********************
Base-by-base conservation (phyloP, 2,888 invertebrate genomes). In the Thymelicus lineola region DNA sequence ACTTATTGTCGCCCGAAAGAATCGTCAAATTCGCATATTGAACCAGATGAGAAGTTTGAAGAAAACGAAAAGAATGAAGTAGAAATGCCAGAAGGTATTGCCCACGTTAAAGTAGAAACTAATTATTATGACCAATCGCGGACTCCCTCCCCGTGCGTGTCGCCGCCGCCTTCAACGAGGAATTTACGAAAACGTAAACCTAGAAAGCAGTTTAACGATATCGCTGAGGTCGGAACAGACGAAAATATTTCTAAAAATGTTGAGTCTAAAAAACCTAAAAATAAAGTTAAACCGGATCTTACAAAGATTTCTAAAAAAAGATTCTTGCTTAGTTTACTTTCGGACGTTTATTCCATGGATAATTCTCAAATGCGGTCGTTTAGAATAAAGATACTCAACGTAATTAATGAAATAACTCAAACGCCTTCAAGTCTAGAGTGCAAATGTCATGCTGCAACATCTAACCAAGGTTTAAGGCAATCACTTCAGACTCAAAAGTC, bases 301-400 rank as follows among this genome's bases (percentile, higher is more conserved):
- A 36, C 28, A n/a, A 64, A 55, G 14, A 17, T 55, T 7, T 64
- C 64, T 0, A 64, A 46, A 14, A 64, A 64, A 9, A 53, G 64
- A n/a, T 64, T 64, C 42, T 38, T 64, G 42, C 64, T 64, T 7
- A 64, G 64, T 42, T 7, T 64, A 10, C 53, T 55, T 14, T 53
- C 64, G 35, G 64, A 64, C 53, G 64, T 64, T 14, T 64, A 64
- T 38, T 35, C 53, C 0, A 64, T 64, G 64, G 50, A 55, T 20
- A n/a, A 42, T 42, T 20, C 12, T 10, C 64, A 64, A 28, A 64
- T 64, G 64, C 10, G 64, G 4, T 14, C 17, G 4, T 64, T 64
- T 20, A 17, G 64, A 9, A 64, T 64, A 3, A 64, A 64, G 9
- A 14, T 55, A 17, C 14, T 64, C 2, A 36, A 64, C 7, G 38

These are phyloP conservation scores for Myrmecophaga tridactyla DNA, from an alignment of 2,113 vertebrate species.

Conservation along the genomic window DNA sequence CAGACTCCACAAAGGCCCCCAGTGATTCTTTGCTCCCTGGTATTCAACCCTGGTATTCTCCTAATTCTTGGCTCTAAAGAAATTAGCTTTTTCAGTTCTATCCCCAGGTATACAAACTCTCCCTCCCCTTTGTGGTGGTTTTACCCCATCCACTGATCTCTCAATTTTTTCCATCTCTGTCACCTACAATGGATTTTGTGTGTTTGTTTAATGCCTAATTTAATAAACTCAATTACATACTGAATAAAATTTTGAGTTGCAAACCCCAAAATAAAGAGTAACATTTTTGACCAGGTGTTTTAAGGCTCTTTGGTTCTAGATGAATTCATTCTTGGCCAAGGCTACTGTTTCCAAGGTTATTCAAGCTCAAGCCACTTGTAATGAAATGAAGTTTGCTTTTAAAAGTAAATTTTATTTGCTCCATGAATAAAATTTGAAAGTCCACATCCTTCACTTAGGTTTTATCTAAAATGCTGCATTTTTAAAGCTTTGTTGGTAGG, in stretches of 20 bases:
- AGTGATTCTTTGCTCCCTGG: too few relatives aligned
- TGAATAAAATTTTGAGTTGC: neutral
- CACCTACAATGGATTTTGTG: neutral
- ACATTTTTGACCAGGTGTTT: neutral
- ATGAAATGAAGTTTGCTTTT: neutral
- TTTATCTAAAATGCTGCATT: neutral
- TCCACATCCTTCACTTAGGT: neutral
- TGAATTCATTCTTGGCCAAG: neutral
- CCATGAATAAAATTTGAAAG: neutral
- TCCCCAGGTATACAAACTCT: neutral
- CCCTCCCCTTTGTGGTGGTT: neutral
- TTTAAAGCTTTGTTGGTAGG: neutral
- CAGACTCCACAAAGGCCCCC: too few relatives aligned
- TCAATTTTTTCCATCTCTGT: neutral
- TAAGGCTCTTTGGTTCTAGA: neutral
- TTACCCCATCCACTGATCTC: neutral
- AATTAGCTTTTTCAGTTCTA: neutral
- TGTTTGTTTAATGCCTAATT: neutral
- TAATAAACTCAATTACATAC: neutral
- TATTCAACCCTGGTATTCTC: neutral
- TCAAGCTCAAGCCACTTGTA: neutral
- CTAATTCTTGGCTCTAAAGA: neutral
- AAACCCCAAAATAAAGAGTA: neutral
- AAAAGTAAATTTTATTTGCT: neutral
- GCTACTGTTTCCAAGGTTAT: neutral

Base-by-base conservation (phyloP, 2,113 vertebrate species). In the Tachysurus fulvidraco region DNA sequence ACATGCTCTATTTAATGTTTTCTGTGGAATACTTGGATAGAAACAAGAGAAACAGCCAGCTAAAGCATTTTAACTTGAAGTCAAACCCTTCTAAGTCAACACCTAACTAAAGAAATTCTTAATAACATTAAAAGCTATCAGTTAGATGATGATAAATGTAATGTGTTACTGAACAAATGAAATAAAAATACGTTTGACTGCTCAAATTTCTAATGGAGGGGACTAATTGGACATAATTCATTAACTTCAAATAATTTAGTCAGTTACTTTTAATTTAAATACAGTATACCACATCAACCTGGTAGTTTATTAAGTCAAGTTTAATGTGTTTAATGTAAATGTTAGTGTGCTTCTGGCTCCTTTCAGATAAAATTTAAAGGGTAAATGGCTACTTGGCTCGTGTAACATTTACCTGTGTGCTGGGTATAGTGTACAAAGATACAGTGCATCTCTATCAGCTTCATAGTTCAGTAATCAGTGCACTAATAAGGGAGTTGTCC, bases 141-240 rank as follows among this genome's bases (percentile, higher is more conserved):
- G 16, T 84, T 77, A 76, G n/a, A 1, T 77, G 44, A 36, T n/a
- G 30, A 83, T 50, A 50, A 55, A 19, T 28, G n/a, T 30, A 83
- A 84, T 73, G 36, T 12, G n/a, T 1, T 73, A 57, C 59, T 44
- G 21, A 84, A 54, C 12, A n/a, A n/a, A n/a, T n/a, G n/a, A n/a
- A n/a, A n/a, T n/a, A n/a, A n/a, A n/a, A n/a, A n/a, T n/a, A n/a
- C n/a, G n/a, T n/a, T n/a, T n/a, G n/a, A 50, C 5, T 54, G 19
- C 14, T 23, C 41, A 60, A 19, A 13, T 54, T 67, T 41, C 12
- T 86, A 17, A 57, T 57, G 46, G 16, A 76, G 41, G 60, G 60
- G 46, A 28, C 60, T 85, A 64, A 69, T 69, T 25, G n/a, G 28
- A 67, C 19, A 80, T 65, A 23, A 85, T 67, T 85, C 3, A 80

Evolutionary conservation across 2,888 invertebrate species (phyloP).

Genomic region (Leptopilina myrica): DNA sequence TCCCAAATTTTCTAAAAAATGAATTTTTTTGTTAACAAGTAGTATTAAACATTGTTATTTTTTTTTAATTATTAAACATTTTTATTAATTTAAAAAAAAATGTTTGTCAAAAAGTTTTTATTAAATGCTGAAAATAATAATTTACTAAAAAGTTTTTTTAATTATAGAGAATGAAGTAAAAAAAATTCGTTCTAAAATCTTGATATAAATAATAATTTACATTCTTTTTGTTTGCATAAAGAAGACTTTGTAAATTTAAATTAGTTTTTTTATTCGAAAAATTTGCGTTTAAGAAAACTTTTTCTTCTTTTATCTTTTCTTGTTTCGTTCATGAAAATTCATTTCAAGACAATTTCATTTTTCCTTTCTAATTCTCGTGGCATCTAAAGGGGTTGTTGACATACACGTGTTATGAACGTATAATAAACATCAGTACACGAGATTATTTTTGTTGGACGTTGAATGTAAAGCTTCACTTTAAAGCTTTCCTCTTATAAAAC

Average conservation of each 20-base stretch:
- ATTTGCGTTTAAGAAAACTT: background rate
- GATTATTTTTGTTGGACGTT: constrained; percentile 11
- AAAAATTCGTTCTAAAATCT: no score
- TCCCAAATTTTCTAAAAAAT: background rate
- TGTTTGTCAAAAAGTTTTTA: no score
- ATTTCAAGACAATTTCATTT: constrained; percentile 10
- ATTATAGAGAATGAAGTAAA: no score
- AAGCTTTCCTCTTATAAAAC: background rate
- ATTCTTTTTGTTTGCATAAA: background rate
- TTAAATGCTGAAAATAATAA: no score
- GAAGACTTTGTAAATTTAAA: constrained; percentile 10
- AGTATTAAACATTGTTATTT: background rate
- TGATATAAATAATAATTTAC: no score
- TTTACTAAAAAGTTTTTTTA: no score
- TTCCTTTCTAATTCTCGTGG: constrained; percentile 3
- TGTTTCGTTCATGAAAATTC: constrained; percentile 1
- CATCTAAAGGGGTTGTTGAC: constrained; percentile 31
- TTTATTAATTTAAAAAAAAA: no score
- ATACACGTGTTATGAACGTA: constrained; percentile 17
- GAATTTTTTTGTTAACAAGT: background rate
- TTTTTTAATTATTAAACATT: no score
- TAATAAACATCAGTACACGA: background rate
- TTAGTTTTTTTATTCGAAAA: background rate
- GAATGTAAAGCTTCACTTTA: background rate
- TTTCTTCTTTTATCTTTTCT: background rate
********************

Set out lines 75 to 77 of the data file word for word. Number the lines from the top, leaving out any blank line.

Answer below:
- TTAGTTTTTTTATTCGAAAA: background rate
- GAATGTAAAGCTTCACTTTA: background rate
- TTTCTTCTTTTATCTTTTCT: background rate